I’m pretty sure my neighbors know what kind of dogs we have squirreled away in our foster cottage.
Rufus and Bug sing lovely songs periodically that make me smile. I’m not even sure what gets them started or what they are singing about. The serenades rarely last long and sometimes happen shortly after I’ve left them, but sometimes two hours later.
I’ve put off this post, not because I didn’t think it was going to work, but because I didn’t want to put undue pressure on anyone. This one really felt meant to be, but until I got first reports, I thought it best to stay mum.
Moose was adopted! I’m super excited that this special boy is going to get the life he deserves.
Often when you first bring home a new foster dog (or two), the dog is still stunned by its new situation, maybe feeling queasy from the recent dewormings and vaccinations, so they are not themselves. It’s a mistake to assume that the compliant, easy-to-deal-with dogs you first bring home will still be that way a week or two into their stay with you.
I’ve fostered over 200 dogs now, and am wary of that honeymoon period. So, I’ve been holding my breath, wondering if Abby and Bonnie (A&B) who had been so quiet and easy their first week with me, would continue to be once they got comfortable with their surroundings…..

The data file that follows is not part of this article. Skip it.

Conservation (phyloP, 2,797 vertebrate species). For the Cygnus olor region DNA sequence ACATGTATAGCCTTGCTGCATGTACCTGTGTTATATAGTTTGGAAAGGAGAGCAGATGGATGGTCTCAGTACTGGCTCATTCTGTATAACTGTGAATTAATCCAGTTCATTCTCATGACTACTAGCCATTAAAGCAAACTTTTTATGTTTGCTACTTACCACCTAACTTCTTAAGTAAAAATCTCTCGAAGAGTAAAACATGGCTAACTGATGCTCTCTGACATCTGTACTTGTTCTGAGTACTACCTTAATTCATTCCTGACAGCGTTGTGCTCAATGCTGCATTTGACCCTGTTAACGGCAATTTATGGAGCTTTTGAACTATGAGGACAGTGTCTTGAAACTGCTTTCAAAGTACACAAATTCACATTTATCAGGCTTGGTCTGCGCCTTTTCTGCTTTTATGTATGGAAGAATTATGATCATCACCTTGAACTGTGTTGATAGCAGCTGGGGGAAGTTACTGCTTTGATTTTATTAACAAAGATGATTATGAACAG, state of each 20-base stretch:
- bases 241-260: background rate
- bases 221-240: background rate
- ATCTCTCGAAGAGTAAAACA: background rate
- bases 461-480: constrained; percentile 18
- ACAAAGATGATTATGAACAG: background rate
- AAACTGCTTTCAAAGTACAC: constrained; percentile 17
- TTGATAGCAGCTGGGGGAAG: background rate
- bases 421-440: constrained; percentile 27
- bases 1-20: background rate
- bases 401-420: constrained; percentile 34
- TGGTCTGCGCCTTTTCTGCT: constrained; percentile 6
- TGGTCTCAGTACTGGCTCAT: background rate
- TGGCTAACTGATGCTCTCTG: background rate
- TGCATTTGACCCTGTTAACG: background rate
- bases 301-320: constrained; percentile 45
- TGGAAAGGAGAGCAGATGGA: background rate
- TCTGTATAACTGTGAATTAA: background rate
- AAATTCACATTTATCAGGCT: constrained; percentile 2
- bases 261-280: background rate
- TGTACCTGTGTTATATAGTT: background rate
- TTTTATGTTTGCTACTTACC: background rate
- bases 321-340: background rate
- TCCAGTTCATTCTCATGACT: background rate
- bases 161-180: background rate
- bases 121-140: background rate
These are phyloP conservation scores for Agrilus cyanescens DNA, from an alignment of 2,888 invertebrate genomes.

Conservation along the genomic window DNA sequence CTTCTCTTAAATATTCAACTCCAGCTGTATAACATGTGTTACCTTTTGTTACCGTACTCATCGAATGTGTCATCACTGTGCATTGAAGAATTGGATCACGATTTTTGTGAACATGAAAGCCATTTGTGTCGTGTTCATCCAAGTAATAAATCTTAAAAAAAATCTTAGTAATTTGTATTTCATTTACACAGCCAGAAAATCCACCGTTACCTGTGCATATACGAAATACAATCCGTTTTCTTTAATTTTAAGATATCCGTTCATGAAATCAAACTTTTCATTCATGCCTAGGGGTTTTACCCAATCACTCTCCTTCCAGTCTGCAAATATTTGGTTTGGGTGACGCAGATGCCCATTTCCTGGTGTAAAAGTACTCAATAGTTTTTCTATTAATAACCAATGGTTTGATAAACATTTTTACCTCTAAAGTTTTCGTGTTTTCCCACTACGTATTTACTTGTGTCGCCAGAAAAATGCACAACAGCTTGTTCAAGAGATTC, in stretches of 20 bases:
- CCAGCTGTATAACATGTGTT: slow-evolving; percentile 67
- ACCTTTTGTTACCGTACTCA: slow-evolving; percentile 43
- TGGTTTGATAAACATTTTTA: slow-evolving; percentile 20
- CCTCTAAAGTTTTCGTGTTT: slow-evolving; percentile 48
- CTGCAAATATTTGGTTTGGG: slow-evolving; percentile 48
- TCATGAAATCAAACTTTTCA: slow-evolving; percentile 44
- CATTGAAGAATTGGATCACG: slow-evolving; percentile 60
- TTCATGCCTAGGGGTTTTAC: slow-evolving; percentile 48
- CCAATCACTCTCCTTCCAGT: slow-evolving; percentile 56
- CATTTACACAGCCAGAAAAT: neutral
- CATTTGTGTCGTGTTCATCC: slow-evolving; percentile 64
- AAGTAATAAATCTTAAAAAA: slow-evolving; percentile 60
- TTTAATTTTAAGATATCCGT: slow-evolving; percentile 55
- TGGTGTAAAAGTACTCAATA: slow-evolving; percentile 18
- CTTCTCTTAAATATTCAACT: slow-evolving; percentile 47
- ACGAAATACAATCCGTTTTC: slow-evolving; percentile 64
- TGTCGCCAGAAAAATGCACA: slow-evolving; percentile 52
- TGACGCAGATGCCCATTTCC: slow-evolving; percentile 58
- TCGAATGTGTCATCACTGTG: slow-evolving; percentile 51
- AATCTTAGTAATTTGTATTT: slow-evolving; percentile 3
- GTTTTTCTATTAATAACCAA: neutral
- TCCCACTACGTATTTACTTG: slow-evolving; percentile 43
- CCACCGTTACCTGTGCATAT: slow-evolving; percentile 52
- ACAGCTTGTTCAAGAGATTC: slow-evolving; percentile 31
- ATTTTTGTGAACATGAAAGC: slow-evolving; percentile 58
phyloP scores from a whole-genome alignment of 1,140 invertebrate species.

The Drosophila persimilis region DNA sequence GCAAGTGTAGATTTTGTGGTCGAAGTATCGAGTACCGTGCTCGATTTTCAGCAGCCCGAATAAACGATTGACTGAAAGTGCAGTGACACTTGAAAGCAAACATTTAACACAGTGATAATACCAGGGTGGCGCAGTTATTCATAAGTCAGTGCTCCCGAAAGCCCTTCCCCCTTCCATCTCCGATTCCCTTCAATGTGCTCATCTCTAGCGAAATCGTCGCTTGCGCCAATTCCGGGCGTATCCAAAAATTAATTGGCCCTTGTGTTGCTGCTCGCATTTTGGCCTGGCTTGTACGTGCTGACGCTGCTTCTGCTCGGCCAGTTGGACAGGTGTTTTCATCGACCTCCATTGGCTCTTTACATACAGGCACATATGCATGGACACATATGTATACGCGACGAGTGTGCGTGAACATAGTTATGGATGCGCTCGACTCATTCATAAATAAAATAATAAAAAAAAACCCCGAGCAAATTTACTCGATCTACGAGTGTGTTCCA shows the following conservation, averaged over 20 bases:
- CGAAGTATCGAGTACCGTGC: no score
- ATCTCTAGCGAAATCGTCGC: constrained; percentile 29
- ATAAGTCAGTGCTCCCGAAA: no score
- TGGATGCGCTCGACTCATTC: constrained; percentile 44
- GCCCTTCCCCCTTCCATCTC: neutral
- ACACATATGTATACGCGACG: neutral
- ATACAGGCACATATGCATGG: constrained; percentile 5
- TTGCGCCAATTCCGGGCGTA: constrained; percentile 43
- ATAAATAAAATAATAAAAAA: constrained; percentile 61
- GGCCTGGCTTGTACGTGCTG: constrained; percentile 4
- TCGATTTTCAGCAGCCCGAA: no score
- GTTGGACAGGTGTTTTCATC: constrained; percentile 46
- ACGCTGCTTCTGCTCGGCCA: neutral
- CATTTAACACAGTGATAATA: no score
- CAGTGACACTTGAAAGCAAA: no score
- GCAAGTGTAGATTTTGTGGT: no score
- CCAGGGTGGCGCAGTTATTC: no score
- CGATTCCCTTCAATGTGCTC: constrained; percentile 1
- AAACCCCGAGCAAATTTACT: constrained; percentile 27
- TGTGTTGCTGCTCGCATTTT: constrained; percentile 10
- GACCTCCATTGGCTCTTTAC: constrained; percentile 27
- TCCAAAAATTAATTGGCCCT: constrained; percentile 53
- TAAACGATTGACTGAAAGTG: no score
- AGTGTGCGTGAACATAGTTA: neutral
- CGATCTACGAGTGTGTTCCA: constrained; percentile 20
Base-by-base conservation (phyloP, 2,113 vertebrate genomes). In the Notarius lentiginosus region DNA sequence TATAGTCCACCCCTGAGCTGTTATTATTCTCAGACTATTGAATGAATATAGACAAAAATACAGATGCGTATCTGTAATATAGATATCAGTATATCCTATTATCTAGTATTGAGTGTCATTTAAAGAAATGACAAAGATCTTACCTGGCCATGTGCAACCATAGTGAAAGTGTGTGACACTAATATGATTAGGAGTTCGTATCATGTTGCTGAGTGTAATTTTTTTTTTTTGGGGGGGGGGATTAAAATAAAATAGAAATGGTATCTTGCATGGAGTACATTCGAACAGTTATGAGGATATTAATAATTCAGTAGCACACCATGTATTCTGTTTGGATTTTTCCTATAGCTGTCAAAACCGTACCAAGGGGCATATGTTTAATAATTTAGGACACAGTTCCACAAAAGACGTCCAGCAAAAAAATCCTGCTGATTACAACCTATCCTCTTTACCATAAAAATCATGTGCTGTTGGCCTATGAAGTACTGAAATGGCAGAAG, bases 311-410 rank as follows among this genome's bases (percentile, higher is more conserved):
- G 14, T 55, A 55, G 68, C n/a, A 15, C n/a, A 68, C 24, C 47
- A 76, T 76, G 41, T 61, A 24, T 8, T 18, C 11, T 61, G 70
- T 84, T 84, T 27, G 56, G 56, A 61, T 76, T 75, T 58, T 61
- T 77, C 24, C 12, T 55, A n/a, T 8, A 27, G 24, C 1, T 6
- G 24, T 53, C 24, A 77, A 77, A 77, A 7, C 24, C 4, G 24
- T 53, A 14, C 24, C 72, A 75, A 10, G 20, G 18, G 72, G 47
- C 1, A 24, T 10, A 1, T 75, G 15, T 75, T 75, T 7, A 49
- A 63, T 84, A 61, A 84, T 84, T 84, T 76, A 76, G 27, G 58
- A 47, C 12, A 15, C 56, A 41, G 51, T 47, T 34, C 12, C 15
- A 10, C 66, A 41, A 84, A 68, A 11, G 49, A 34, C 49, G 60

It was clear that Abby was ready for a new life. I met her two months ago, living on chain tied to a dog house in the hot sun in Cowen, West Virginia. She’d been saved from euthanasia at the local dog pound, but life laying in the mud, chained to her house, made me ponder the word ‘saved.’
When I returned last week, Abby was still there, chained to the dog house. Still greeting every person who approached with joy, her tail wagging, leaning in with pleading eyes that said, ‘love me.’ This time, I had made arrangements to pull her for the Humane Society of Shenandoah County and bring her home to foster.
I don’t know what to tell you about Bippity Bop. Her health situation is a mystery. As we back off (very slowly) from the anti-seizure medications, she is still not herself. It’s like the little dog who arrived here a month ago, is gone, vanished.
In her place, is a timid pup who startles easily, is unsteady on her feet, and seems confused most of the time. X-Port Paws and I are reaching out to different doctors and rescue organizations for advice and plan to do all we can to get to the bottom of this, but my heart is heavy as she is deteriorating quickly. I just want my spunky little girl back.
After ten days of quarantine and pumping her skinny body full of steroids, antibiotics, and as much food as she could eat, Bippity has joined our pack.
She quickly submitted to Fanny’s established leadership, will run and chase Otis but not wrestle with him (he is 3x her weight), and took no offense at Gracie’s warning snarls. She is undeterred; with her tail wagging and her happy energy, she trails all three other dogs all over the house.